Healing, 'Terminator'-style: Liquid metal could fix severed nerves
Biomedical researchers in China are taking a page from Hollywood, kind of, by using liquid metal to bridge the gap between the two ends of a cut nerve.
It's about time. Medical researchers are borrowing a page from the speculative science and technology of 1991's "Terminator 2" to help repair severed nerves.
On Monday, a team at Tsinghua University in Beijing announced the promising use of liquid metal to bridge the gap between the two ends of a cut nerve. It's not quite the full-on malleable liquid-metal exoskeleton you might see under the skin of murderous robots from the future, but it is a futuristic way of improving on current methods of nerve rehab that could prevent long-term disabilities.
The basic idea is that when a nerve is severed, the muscles at the distant end of that nerve are cut off from the brain and essentially immobilized, leading to potential atrophy. To keep those muscles from wasting away, neural signals still need to somehow be sent over the gap in the severed nerve to keep them functioning and fit while the nerve heals, which can be a very difficult and slow process.
The popular method of getting signals to hop over that gap right now uses a solution of salts called Ringer's solution that mimics body fluids. Metal seems to be a better means of conducting those vital signals over that gap in the severed nerve, according to the research, which was done using a severed sciatic nerve connected to the calf muscle of a bullfrog.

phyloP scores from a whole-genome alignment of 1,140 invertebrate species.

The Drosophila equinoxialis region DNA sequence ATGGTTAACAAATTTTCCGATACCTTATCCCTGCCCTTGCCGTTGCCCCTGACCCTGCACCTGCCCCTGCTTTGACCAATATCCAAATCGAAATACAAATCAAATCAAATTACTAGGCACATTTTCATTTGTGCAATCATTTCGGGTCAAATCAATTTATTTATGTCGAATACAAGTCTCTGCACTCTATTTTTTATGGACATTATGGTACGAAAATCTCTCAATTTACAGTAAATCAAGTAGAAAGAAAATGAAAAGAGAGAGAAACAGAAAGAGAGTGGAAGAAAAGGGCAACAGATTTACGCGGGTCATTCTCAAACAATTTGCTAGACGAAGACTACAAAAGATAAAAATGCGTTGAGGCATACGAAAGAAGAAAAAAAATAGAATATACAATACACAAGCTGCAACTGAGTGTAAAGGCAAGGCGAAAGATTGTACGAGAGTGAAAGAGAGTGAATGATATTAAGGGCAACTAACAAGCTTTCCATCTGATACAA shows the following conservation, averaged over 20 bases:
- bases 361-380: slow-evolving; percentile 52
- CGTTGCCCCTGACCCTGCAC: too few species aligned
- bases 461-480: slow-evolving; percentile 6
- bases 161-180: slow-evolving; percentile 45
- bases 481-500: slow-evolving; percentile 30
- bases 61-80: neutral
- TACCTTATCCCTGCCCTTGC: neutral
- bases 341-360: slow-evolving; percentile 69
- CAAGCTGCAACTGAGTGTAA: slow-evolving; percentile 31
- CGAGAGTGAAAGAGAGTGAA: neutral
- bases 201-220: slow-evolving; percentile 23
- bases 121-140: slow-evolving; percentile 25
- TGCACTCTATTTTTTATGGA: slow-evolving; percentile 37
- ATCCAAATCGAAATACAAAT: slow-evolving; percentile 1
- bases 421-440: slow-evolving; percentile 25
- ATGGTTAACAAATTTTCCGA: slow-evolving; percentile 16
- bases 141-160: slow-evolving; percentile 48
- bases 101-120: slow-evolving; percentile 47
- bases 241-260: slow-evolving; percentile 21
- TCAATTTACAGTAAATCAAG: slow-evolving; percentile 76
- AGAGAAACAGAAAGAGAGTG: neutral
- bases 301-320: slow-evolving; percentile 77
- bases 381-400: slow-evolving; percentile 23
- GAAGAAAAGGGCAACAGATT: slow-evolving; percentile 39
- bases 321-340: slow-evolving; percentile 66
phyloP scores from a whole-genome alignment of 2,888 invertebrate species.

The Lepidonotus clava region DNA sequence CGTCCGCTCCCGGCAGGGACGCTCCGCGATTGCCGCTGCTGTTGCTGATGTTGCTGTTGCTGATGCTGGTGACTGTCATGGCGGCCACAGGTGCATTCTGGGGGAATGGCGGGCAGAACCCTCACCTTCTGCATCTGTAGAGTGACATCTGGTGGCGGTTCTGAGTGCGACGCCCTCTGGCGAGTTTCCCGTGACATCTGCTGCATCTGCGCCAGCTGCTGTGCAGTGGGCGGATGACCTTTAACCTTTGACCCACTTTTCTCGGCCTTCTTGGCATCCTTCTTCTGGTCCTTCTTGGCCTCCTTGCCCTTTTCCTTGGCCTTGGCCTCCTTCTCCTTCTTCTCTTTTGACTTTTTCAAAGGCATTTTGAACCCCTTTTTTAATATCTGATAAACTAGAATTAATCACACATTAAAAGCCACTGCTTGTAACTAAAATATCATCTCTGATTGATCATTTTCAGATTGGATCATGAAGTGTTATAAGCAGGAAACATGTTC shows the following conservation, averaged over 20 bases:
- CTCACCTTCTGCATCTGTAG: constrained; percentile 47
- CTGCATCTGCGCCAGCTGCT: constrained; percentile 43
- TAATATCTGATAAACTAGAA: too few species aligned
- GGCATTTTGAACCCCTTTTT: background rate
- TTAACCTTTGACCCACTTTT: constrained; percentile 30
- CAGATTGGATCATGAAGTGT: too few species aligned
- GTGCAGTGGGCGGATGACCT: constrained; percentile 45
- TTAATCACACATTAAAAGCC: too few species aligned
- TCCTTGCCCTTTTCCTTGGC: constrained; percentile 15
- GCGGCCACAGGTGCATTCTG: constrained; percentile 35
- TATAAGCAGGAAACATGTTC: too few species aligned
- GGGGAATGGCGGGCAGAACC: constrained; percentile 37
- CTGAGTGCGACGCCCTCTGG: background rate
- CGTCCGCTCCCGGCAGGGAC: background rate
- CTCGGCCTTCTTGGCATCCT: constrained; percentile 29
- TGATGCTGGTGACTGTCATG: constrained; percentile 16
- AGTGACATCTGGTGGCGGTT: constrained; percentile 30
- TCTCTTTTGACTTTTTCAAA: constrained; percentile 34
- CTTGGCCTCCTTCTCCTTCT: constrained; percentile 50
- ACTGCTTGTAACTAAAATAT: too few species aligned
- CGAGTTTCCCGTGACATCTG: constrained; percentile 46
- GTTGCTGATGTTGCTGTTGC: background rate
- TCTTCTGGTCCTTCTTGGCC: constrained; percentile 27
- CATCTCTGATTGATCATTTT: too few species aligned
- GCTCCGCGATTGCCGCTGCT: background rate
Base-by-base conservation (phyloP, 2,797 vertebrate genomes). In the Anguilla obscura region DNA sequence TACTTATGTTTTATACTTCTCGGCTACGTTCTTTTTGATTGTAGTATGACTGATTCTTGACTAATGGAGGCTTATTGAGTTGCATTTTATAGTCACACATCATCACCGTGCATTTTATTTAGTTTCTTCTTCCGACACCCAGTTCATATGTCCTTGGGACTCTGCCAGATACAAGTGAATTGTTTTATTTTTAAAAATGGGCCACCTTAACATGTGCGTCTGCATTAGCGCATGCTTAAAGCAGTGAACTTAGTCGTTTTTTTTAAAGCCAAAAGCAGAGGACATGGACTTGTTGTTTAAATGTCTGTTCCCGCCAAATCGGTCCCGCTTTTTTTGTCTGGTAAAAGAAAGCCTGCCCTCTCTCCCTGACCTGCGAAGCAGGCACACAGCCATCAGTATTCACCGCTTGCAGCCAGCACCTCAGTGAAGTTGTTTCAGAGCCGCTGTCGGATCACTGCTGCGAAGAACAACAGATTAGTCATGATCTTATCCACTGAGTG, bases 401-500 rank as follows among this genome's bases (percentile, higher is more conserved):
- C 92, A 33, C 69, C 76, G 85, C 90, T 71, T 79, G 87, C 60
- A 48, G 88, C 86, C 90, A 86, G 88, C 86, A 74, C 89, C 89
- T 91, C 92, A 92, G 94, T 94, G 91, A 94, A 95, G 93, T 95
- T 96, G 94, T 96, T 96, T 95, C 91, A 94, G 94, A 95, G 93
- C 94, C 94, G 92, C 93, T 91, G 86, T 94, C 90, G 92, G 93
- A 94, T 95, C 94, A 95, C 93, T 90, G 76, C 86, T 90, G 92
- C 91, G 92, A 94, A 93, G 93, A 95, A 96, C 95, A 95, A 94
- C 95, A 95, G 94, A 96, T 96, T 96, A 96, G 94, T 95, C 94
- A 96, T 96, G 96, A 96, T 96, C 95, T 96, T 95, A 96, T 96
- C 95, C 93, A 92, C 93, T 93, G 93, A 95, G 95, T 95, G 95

"[Ringer's] Solution could not be competitive with the liquid metal in the performance as functional recovery channel," reads the summary of the research, which cites "favorable fluidity, super compliance, and high electrical conductivity" among the benefits. In other words, metal better conducts signals from the brain and is likely to work well in surgery.
But while a good dose of sci-fi alloy looks to be a better way to rehab than salty Gatorade in the nerves, there's still lots of testing that needs to be done on the liquid metal method of healing, particularly with respect to safety. The human body doesn't always take well to intrusions by metal in its various forms, but given the success of metal plates placed in the head to protect the skull, for example, that's obviously not a hard and fast rule, either.
Whatever it means for the future of neurosurgery is still not quite clear, but it's good to know we're finally developing the technology to keep pace, should those nasty, shape-shifting Terminators from the future ever show up.
(Via Technology Review)